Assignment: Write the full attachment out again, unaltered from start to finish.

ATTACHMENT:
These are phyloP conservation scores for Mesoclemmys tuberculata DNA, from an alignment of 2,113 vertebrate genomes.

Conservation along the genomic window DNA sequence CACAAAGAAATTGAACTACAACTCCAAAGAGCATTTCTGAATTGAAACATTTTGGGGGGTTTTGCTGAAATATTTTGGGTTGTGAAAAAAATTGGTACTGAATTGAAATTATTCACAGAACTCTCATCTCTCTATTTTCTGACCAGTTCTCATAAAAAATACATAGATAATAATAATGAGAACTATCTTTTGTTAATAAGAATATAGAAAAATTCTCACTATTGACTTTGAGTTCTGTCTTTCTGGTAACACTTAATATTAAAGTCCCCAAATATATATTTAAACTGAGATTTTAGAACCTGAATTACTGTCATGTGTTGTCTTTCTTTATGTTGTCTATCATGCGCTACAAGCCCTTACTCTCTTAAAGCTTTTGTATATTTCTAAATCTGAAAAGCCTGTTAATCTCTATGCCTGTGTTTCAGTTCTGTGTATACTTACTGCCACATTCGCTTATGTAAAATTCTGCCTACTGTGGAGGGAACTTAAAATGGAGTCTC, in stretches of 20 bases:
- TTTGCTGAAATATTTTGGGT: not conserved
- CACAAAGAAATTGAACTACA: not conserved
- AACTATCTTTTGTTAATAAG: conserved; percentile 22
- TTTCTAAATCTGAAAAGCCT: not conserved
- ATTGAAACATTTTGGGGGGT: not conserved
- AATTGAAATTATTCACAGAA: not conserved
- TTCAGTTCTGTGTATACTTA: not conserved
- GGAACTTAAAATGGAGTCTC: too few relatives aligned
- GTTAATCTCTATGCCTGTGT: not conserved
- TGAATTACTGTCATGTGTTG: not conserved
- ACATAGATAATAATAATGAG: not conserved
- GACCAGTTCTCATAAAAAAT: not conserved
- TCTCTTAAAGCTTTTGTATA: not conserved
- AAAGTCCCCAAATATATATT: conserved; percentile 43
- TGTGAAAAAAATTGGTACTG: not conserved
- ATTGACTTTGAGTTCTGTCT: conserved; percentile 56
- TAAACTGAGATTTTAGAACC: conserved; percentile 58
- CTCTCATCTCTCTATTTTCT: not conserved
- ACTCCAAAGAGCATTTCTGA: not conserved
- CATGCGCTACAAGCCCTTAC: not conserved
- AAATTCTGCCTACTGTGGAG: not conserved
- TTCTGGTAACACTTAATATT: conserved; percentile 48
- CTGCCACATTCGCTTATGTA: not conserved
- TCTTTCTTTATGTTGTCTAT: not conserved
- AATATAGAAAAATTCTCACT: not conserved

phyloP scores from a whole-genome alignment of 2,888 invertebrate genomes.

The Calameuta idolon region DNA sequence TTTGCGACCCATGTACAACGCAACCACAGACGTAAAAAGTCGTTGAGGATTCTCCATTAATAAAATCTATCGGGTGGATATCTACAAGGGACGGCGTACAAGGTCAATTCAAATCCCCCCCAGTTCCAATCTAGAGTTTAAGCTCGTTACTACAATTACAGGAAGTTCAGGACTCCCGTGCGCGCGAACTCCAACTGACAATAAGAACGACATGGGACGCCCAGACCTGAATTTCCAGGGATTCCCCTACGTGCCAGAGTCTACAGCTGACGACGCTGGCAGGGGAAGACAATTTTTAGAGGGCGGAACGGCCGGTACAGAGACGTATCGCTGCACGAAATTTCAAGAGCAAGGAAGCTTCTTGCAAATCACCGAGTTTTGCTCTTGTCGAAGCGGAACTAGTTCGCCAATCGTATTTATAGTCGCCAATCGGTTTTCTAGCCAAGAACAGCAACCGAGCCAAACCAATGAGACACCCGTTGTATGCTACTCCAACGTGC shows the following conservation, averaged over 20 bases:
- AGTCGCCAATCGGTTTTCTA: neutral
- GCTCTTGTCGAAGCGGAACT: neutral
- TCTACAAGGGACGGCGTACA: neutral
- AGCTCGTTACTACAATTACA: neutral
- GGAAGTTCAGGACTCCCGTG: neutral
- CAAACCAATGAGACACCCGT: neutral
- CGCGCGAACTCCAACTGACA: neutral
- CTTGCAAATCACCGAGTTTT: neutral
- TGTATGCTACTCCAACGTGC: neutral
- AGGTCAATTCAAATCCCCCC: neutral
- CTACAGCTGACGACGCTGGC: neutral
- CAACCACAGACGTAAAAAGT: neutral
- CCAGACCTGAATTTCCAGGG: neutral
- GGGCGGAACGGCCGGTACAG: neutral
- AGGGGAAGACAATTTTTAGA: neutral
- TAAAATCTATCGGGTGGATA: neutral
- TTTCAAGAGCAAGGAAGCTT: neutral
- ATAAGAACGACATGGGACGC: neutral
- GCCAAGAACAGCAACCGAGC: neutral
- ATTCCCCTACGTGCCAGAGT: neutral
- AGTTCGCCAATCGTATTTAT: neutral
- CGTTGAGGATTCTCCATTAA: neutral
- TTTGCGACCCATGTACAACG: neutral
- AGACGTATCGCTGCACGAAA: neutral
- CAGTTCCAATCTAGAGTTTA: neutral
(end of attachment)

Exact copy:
These are phyloP conservation scores for Mesoclemmys tuberculata DNA, from an alignment of 2,113 vertebrate genomes.

Conservation along the genomic window DNA sequence CACAAAGAAATTGAACTACAACTCCAAAGAGCATTTCTGAATTGAAACATTTTGGGGGGTTTTGCTGAAATATTTTGGGTTGTGAAAAAAATTGGTACTGAATTGAAATTATTCACAGAACTCTCATCTCTCTATTTTCTGACCAGTTCTCATAAAAAATACATAGATAATAATAATGAGAACTATCTTTTGTTAATAAGAATATAGAAAAATTCTCACTATTGACTTTGAGTTCTGTCTTTCTGGTAACACTTAATATTAAAGTCCCCAAATATATATTTAAACTGAGATTTTAGAACCTGAATTACTGTCATGTGTTGTCTTTCTTTATGTTGTCTATCATGCGCTACAAGCCCTTACTCTCTTAAAGCTTTTGTATATTTCTAAATCTGAAAAGCCTGTTAATCTCTATGCCTGTGTTTCAGTTCTGTGTATACTTACTGCCACATTCGCTTATGTAAAATTCTGCCTACTGTGGAGGGAACTTAAAATGGAGTCTC, in stretches of 20 bases:
- TTTGCTGAAATATTTTGGGT: not conserved
- CACAAAGAAATTGAACTACA: not conserved
- AACTATCTTTTGTTAATAAG: conserved; percentile 22
- TTTCTAAATCTGAAAAGCCT: not conserved
- ATTGAAACATTTTGGGGGGT: not conserved
- AATTGAAATTATTCACAGAA: not conserved
- TTCAGTTCTGTGTATACTTA: not conserved
- GGAACTTAAAATGGAGTCTC: too few relatives aligned
- GTTAATCTCTATGCCTGTGT: not conserved
- TGAATTACTGTCATGTGTTG: not conserved
- ACATAGATAATAATAATGAG: not conserved
- GACCAGTTCTCATAAAAAAT: not conserved
- TCTCTTAAAGCTTTTGTATA: not conserved
- AAAGTCCCCAAATATATATT: conserved; percentile 43
- TGTGAAAAAAATTGGTACTG: not conserved
- ATTGACTTTGAGTTCTGTCT: conserved; percentile 56
- TAAACTGAGATTTTAGAACC: conserved; percentile 58
- CTCTCATCTCTCTATTTTCT: not conserved
- ACTCCAAAGAGCATTTCTGA: not conserved
- CATGCGCTACAAGCCCTTAC: not conserved
- AAATTCTGCCTACTGTGGAG: not conserved
- TTCTGGTAACACTTAATATT: conserved; percentile 48
- CTGCCACATTCGCTTATGTA: not conserved
- TCTTTCTTTATGTTGTCTAT: not conserved
- AATATAGAAAAATTCTCACT: not conserved

phyloP scores from a whole-genome alignment of 2,888 invertebrate genomes.

The Calameuta idolon region DNA sequence TTTGCGACCCATGTACAACGCAACCACAGACGTAAAAAGTCGTTGAGGATTCTCCATTAATAAAATCTATCGGGTGGATATCTACAAGGGACGGCGTACAAGGTCAATTCAAATCCCCCCCAGTTCCAATCTAGAGTTTAAGCTCGTTACTACAATTACAGGAAGTTCAGGACTCCCGTGCGCGCGAACTCCAACTGACAATAAGAACGACATGGGACGCCCAGACCTGAATTTCCAGGGATTCCCCTACGTGCCAGAGTCTACAGCTGACGACGCTGGCAGGGGAAGACAATTTTTAGAGGGCGGAACGGCCGGTACAGAGACGTATCGCTGCACGAAATTTCAAGAGCAAGGAAGCTTCTTGCAAATCACCGAGTTTTGCTCTTGTCGAAGCGGAACTAGTTCGCCAATCGTATTTATAGTCGCCAATCGGTTTTCTAGCCAAGAACAGCAACCGAGCCAAACCAATGAGACACCCGTTGTATGCTACTCCAACGTGC shows the following conservation, averaged over 20 bases:
- AGTCGCCAATCGGTTTTCTA: neutral
- GCTCTTGTCGAAGCGGAACT: neutral
- TCTACAAGGGACGGCGTACA: neutral
- AGCTCGTTACTACAATTACA: neutral
- GGAAGTTCAGGACTCCCGTG: neutral
- CAAACCAATGAGACACCCGT: neutral
- CGCGCGAACTCCAACTGACA: neutral
- CTTGCAAATCACCGAGTTTT: neutral
- TGTATGCTACTCCAACGTGC: neutral
- AGGTCAATTCAAATCCCCCC: neutral
- CTACAGCTGACGACGCTGGC: neutral
- CAACCACAGACGTAAAAAGT: neutral
- CCAGACCTGAATTTCCAGGG: neutral
- GGGCGGAACGGCCGGTACAG: neutral
- AGGGGAAGACAATTTTTAGA: neutral
- TAAAATCTATCGGGTGGATA: neutral
- TTTCAAGAGCAAGGAAGCTT: neutral
- ATAAGAACGACATGGGACGC: neutral
- GCCAAGAACAGCAACCGAGC: neutral
- ATTCCCCTACGTGCCAGAGT: neutral
- AGTTCGCCAATCGTATTTAT: neutral
- CGTTGAGGATTCTCCATTAA: neutral
- TTTGCGACCCATGTACAACG: neutral
- AGACGTATCGCTGCACGAAA: neutral
- CAGTTCCAATCTAGAGTTTA: neutral